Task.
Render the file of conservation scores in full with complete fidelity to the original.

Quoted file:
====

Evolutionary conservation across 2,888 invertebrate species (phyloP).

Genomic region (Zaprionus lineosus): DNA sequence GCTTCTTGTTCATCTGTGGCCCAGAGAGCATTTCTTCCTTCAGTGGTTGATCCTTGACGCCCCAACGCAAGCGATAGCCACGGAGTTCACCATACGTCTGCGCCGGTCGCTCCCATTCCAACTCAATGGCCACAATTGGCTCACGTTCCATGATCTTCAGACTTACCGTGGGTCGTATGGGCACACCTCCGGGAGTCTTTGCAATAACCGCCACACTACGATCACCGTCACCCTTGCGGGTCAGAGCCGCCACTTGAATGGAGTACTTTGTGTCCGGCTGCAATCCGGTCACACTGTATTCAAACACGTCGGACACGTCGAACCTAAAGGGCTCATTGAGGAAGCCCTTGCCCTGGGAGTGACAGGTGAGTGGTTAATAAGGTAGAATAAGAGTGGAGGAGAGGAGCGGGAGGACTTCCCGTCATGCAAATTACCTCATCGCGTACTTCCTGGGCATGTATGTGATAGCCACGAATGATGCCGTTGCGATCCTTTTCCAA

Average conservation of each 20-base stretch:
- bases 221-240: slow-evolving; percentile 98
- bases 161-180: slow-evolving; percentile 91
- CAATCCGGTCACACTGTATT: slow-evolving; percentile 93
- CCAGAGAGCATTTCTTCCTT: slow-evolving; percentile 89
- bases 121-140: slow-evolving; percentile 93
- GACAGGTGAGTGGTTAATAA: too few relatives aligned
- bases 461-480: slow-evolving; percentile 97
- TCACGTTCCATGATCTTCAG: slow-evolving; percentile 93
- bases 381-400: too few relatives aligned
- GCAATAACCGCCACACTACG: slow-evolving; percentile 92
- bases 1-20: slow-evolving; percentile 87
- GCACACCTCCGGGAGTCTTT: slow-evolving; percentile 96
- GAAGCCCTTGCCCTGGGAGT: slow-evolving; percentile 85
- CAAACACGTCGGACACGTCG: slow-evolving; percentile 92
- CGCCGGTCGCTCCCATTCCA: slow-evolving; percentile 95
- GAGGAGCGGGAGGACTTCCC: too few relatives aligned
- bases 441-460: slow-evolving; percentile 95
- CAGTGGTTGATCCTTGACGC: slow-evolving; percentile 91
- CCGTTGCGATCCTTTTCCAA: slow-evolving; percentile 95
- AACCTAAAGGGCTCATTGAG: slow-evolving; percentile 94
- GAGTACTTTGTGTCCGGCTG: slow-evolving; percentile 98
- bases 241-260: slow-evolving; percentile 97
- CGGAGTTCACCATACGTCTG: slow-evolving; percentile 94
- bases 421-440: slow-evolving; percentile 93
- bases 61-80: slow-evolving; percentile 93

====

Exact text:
Evolutionary conservation across 2,888 invertebrate species (phyloP).

Genomic region (Zaprionus lineosus): DNA sequence GCTTCTTGTTCATCTGTGGCCCAGAGAGCATTTCTTCCTTCAGTGGTTGATCCTTGACGCCCCAACGCAAGCGATAGCCACGGAGTTCACCATACGTCTGCGCCGGTCGCTCCCATTCCAACTCAATGGCCACAATTGGCTCACGTTCCATGATCTTCAGACTTACCGTGGGTCGTATGGGCACACCTCCGGGAGTCTTTGCAATAACCGCCACACTACGATCACCGTCACCCTTGCGGGTCAGAGCCGCCACTTGAATGGAGTACTTTGTGTCCGGCTGCAATCCGGTCACACTGTATTCAAACACGTCGGACACGTCGAACCTAAAGGGCTCATTGAGGAAGCCCTTGCCCTGGGAGTGACAGGTGAGTGGTTAATAAGGTAGAATAAGAGTGGAGGAGAGGAGCGGGAGGACTTCCCGTCATGCAAATTACCTCATCGCGTACTTCCTGGGCATGTATGTGATAGCCACGAATGATGCCGTTGCGATCCTTTTCCAA

Average conservation of each 20-base stretch:
- bases 221-240: slow-evolving; percentile 98
- bases 161-180: slow-evolving; percentile 91
- CAATCCGGTCACACTGTATT: slow-evolving; percentile 93
- CCAGAGAGCATTTCTTCCTT: slow-evolving; percentile 89
- bases 121-140: slow-evolving; percentile 93
- GACAGGTGAGTGGTTAATAA: too few relatives aligned
- bases 461-480: slow-evolving; percentile 97
- TCACGTTCCATGATCTTCAG: slow-evolving; percentile 93
- bases 381-400: too few relatives aligned
- GCAATAACCGCCACACTACG: slow-evolving; percentile 92
- bases 1-20: slow-evolving; percentile 87
- GCACACCTCCGGGAGTCTTT: slow-evolving; percentile 96
- GAAGCCCTTGCCCTGGGAGT: slow-evolving; percentile 85
- CAAACACGTCGGACACGTCG: slow-evolving; percentile 92
- CGCCGGTCGCTCCCATTCCA: slow-evolving; percentile 95
- GAGGAGCGGGAGGACTTCCC: too few relatives aligned
- bases 441-460: slow-evolving; percentile 95
- CAGTGGTTGATCCTTGACGC: slow-evolving; percentile 91
- CCGTTGCGATCCTTTTCCAA: slow-evolving; percentile 95
- AACCTAAAGGGCTCATTGAG: slow-evolving; percentile 94
- GAGTACTTTGTGTCCGGCTG: slow-evolving; percentile 98
- bases 241-260: slow-evolving; percentile 97
- CGGAGTTCACCATACGTCTG: slow-evolving; percentile 94
- bases 421-440: slow-evolving; percentile 93
- bases 61-80: slow-evolving; percentile 93